Handling HTTP Requests with .NET 7 Native AOT on AWS Lambda

Want to learn more about AWS Lambda and .NET? Check out my A Cloud Guru course on ASP.NET Web API and Lambda.

If you have tried out native AOT with .NET 7, you will probably have seen the Microsoft documentation page that states - “it is currently not supported with ASP.NET Core, but only console apps”. So no Web API for now!

But, there are a couple of ways to create .NET 7 native AOT applications that handle HTTP requests from anywhere in the world with the AWS Lambda service. Even though you are not using a familiar controller or endpoint, you can achieve the same result.

In this post, I’ll show the simplest approach that uses an out-of-the-box template, and in a later post, I will show how to use Function URLs with native AOT Lambda functions.

If you want to find out more about .NET native AOT with Lambda functions, check out my previous post where I compared Lambda cold start times for the .NET 6 managed runtime, with the native AOT .NET 7 custom runtime. .NET 7 with native AOT had significantly faster cold start times.

Get the tools

Install or update the latest tooling, this lets you deploy, and run Lambda functions.

dotnet tool install -g Amazon.Lambda.Tools
dotnet tool update -g Amazon.Lambda.Tools

Install or update the latest Lambda function templates.

dotnet new --install Amazon.Lambda.Templates

Install .NET 7.

Install and run Docker Desktop.

Create the S3 bucket

The deployment tool needs an S3 bucket to store its template. Follow the instructions here to create an S3 bucket.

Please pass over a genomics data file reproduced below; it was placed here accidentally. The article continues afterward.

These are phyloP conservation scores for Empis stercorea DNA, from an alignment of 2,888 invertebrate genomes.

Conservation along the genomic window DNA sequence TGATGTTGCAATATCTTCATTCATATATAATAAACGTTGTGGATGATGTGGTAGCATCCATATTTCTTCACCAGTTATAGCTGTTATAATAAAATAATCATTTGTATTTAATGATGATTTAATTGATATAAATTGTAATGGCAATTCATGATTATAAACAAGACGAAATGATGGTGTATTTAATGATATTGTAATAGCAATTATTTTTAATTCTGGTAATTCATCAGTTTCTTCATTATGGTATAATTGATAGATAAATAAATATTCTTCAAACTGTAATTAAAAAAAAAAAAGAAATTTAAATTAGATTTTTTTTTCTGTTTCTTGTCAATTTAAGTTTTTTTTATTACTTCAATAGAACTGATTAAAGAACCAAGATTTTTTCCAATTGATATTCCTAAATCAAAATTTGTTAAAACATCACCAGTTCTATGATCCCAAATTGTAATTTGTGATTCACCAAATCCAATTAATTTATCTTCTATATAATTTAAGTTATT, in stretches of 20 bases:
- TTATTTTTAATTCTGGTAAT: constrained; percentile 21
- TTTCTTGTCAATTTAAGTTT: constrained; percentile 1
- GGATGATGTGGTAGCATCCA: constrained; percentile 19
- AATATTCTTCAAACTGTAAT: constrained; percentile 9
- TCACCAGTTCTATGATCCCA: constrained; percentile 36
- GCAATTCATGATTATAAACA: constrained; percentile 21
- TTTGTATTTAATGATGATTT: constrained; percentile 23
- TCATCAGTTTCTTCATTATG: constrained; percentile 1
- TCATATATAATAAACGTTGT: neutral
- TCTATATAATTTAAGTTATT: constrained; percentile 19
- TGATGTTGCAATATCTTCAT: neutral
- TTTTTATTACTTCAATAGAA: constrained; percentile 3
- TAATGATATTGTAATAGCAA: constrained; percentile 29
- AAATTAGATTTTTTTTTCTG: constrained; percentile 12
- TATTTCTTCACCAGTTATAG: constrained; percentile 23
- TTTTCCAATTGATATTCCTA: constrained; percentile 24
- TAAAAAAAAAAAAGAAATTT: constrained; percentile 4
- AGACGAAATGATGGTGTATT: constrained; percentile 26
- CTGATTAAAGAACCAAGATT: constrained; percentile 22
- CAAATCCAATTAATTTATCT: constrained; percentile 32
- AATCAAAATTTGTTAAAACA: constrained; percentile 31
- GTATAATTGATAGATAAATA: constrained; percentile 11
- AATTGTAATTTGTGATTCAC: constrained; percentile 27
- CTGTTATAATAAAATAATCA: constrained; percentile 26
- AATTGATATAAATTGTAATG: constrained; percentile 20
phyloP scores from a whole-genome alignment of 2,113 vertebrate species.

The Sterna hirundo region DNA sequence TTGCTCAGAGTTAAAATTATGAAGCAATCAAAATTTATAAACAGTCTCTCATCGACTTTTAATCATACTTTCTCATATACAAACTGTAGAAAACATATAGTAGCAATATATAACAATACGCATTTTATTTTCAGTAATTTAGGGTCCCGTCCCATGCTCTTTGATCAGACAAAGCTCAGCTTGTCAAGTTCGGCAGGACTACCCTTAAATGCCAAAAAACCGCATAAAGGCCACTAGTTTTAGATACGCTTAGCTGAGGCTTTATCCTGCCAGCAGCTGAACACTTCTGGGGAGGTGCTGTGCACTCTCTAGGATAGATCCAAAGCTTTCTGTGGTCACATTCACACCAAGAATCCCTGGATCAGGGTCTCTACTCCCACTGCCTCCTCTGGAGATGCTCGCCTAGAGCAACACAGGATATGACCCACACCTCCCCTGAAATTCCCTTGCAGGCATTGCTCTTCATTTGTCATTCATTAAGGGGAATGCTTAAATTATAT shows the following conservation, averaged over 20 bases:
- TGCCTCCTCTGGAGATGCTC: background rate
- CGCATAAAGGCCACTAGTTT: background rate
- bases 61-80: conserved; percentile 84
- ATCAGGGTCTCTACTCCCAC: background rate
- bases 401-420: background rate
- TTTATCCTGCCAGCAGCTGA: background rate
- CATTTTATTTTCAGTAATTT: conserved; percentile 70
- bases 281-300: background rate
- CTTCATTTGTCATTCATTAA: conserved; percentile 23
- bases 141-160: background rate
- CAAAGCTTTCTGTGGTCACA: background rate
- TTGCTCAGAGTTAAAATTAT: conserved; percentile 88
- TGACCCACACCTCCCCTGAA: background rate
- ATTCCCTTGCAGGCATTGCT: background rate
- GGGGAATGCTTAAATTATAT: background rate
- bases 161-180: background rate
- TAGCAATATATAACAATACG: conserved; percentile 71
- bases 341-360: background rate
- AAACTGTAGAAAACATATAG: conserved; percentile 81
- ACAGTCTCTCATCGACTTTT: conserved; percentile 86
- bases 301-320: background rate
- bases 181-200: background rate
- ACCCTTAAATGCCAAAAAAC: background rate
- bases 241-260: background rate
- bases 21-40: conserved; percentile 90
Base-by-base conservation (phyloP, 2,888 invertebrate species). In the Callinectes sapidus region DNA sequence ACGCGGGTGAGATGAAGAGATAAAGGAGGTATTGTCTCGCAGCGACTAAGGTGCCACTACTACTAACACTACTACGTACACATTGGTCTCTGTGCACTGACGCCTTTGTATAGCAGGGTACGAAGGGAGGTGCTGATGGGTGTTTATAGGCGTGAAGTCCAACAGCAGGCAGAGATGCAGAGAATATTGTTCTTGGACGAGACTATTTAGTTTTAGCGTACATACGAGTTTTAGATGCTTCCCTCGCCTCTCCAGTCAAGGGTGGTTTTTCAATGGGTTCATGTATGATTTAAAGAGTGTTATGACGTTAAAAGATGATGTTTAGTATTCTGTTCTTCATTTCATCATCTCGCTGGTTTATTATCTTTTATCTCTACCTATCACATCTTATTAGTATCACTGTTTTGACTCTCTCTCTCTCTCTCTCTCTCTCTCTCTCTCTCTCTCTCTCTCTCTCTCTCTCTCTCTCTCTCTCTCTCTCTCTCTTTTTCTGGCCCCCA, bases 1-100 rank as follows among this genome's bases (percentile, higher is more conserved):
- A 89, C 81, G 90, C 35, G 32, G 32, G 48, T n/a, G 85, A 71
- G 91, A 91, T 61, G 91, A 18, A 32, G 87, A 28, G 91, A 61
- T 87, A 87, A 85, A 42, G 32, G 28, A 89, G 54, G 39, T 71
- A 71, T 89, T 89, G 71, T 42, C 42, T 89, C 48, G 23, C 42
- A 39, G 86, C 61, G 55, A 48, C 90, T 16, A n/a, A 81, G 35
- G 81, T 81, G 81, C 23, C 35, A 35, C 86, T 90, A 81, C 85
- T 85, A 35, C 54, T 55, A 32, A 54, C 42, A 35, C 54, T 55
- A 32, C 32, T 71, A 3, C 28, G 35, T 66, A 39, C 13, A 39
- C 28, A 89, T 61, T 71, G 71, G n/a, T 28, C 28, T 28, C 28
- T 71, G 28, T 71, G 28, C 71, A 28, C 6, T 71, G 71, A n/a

Create a new project

From the command line run -

dotnet new serverless.NativeAOT -n ServerlessNativeAOT

Change to the ServerlessNativeAOT/src/ServerlessNativeAOT directory and open up that project in your favorite IDE.

The project you just created contains two function handlers, one for the GET verb and one for the PUT verb.

Open the Functions.cs file, it contains the code that will be executed when the GET and PUT requests invoke the Lambda functions.

The code for each is very simple, and you don’t need to change anything.

Deploy the Lambda function

From the command line run -

dotnet lambda deploy-serverless --stack-name ServerlessNativeAOT --s3-bucket YOUR-BUCKET-NAME

This will build and deploy the application. It will take a while, especially the first time you run it as it downloads the Docker image to perform the build in.

Once it deploys, you will see a message like this -

Output Name                    Value
------------------------------ --------------------------------------------------
ApiURL                         https://xxxxxxxx.execute-api.us-east-1.amazonaws.com/Prod/

Testing it out

To exercise the GET function, open a browser and navigate to the ApiURL value from the previous step.

To exercise the PUT function, use a tool like Fiddler, Postman, Rest Client, etc to send a PUT request to the ApiURL value from the previous step.

Here is an example of a PUT request you can use with Rest Client for VS Code -

PUT https://xxxxxxxx.execute-api.us-east-1.amazonaws.com/Prod/ HTTP/1.1
content-type: application/json

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